The church will continue until it has accomplished its purpose, which means that the true church is still in existence on the earth, and it can be found.
Many 'church of God' organizations claim to be part of—or even the only—church of God. The Bible reveals specific characteristics of God's church.
God's true church cannot be found without revelation nor can one join the organization; God calls and places each member in its appropriate place in the Body.
Outcome-based religion holds large membership as its measure of success, believing that the ends justify the means. It avoids doctrine that might divide.
Despite the growing popularity of Purpose-Driven churches, national immorality is still increasing. The 'emerging church' grows numerically by suppressing truth.
When we sing this popular hymn, are we singing a lie? No, this is a commision to apostles, and right now we are doing what God desires of us.
If the Founders of the United States had been ardent followers of Christ, they would not have legalized chattel slavery through the Constitution.
Jesus Christ warns us to hold fast to true doctrine. Secular historians help us discover the identity of the small flock repeatedly rescued from apostasy.
Like the four groups of seeds exposed to various qualities of soil, many have heard the true gospel, but few have remained faithful after the onslaught of hardship.
The true church of God is an invisible, spiritual organism, of those people that have and are led by the Spirit of God, who hold fast to apostolic teaching.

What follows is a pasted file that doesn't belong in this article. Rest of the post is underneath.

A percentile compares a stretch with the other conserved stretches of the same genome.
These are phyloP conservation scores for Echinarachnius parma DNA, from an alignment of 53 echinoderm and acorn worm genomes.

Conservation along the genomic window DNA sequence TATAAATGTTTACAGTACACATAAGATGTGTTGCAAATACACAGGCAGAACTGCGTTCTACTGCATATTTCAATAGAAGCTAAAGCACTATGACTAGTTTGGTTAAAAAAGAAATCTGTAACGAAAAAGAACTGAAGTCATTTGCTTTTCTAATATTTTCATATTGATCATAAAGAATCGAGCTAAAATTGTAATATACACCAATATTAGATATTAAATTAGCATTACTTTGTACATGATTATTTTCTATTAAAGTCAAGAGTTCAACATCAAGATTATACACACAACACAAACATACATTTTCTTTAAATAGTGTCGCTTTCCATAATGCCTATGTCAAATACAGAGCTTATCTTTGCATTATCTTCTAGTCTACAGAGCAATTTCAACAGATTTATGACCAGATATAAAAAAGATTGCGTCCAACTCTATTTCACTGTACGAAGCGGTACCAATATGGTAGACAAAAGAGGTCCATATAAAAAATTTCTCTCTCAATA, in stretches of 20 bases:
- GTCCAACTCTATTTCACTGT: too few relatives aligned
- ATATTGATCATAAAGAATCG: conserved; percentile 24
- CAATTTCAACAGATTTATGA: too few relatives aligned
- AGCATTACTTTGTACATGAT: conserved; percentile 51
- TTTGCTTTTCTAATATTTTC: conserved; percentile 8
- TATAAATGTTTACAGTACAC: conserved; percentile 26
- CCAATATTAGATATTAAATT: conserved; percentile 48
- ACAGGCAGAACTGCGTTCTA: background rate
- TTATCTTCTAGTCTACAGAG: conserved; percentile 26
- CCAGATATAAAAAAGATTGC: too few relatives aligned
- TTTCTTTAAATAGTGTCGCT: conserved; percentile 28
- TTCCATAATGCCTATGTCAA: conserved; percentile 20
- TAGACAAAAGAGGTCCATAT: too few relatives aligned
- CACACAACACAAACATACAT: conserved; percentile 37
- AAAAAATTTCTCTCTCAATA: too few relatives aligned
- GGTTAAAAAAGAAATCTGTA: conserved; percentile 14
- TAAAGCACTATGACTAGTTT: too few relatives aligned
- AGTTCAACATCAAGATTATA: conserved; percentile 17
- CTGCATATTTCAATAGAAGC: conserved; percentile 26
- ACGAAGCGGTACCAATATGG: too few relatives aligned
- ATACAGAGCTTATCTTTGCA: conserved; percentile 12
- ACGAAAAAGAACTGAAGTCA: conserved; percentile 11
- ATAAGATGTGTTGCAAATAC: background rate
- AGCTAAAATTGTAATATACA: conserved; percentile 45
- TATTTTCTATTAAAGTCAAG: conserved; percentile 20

Despite the Council of Laodicea's condemnation of the Sabbath, a group of believers termed Paulicians kept God's laws and resisted the heresy from Rome.
John Ritenbaugh reiterates that the tumultuous time recorded in Acts is analogous to the current factional secularism, where God's Church is operating in the shadow of religious structures claiming to be "faith-based," but in fact denying God's L. . .
The group that one fellowships with is less important than the understanding that there is one true church, bound by a spiritual, not a physical unity.
The letters to the seven churches of Revelation warn of losing our first love, heeding false teachers, compromising God's Truth, and forgetting right doctrine.
John Ritenbaugh, reflecting on the recent demise of our prior fellowship, suggests that many of us have been guilty of making an idol of the church, letting it stand between God and ourselves. Our obligation is to follow the life-saving message (a message . . .
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